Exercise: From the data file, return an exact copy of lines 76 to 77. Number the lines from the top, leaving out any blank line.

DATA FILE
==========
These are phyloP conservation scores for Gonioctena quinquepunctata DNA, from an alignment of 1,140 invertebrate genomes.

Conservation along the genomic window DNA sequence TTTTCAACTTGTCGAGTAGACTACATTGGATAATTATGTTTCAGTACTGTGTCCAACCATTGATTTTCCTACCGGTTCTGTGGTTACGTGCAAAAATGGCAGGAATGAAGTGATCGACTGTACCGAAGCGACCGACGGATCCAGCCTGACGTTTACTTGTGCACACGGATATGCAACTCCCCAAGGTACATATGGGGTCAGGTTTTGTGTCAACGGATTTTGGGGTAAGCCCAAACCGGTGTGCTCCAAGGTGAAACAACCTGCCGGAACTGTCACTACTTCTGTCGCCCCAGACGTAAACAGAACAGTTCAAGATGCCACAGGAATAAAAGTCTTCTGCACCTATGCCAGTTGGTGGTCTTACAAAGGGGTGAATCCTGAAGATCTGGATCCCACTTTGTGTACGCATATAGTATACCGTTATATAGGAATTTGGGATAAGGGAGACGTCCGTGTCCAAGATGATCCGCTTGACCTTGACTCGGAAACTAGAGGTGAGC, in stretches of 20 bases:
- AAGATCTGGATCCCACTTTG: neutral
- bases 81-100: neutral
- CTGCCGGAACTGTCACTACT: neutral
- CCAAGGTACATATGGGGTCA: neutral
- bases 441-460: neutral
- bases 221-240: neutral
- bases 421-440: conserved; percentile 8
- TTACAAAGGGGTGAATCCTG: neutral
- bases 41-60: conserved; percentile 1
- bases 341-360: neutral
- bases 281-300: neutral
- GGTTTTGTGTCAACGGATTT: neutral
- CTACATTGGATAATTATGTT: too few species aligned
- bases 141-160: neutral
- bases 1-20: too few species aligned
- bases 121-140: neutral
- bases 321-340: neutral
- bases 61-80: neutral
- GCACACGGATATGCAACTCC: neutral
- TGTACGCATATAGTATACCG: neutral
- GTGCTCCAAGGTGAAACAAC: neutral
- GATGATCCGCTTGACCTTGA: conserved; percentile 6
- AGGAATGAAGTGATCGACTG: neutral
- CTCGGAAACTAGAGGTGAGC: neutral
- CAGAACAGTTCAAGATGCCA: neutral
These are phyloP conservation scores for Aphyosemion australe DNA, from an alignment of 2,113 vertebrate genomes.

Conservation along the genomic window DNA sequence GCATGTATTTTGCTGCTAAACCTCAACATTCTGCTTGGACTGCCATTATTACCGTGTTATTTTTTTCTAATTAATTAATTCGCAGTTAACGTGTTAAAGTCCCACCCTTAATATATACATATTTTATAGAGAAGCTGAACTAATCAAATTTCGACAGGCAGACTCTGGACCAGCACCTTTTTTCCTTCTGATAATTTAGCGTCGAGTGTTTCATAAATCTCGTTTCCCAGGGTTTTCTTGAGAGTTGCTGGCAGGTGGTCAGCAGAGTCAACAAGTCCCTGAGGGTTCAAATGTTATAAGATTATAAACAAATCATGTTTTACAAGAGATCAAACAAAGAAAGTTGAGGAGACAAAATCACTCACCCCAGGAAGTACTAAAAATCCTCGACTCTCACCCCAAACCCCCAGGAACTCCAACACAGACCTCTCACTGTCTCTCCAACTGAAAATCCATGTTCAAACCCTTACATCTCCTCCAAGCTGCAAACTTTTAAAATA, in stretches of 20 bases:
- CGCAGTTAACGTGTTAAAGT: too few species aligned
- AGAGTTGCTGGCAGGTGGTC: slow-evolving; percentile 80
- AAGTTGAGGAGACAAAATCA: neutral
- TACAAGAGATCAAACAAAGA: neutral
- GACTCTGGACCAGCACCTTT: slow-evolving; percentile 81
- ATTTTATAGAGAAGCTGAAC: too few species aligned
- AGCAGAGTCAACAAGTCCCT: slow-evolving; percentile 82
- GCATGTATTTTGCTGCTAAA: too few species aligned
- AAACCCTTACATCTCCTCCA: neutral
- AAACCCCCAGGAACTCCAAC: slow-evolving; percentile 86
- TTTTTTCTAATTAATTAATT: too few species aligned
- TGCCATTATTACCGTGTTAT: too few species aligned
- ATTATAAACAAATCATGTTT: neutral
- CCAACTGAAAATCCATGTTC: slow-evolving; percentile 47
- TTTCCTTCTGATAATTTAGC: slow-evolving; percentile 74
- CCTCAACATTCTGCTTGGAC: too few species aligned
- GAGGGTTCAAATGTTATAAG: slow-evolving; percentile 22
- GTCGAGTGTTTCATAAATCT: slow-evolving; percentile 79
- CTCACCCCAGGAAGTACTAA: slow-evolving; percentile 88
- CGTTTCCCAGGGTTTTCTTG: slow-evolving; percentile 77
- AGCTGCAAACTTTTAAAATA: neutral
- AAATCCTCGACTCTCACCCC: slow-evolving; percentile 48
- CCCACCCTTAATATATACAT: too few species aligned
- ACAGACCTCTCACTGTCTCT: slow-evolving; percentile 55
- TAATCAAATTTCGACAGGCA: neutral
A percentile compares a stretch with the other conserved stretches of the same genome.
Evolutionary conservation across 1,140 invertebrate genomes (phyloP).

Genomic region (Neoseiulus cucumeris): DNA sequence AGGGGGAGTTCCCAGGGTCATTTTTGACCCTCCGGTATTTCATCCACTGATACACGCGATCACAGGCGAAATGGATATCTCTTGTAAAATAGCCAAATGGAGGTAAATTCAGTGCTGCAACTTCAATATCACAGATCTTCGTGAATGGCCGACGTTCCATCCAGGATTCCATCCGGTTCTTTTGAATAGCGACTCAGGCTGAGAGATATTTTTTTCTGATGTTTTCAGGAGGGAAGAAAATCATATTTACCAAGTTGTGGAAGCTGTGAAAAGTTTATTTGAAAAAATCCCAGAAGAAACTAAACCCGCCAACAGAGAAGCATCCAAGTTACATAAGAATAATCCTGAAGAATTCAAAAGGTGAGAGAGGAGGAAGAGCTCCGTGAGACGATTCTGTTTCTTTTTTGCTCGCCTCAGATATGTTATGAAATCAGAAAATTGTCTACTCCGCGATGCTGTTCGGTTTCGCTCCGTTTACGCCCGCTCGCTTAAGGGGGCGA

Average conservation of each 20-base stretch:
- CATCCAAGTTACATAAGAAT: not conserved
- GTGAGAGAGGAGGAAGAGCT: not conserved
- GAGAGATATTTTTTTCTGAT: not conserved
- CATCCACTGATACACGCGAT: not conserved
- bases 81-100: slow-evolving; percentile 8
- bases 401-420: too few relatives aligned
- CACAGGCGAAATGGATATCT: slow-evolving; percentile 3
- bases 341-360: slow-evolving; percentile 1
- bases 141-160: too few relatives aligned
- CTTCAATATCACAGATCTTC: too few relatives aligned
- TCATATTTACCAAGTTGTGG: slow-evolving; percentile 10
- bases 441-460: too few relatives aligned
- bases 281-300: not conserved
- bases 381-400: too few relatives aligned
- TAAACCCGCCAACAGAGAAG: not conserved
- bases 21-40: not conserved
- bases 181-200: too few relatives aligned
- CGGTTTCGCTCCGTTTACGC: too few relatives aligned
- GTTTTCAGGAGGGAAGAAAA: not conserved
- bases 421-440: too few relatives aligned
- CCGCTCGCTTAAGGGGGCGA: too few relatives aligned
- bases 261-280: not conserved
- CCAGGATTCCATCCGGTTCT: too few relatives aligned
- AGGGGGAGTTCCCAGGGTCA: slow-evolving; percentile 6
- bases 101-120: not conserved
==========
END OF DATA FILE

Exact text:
- CGGTTTCGCTCCGTTTACGC: too few relatives aligned
- GTTTTCAGGAGGGAAGAAAA: not conserved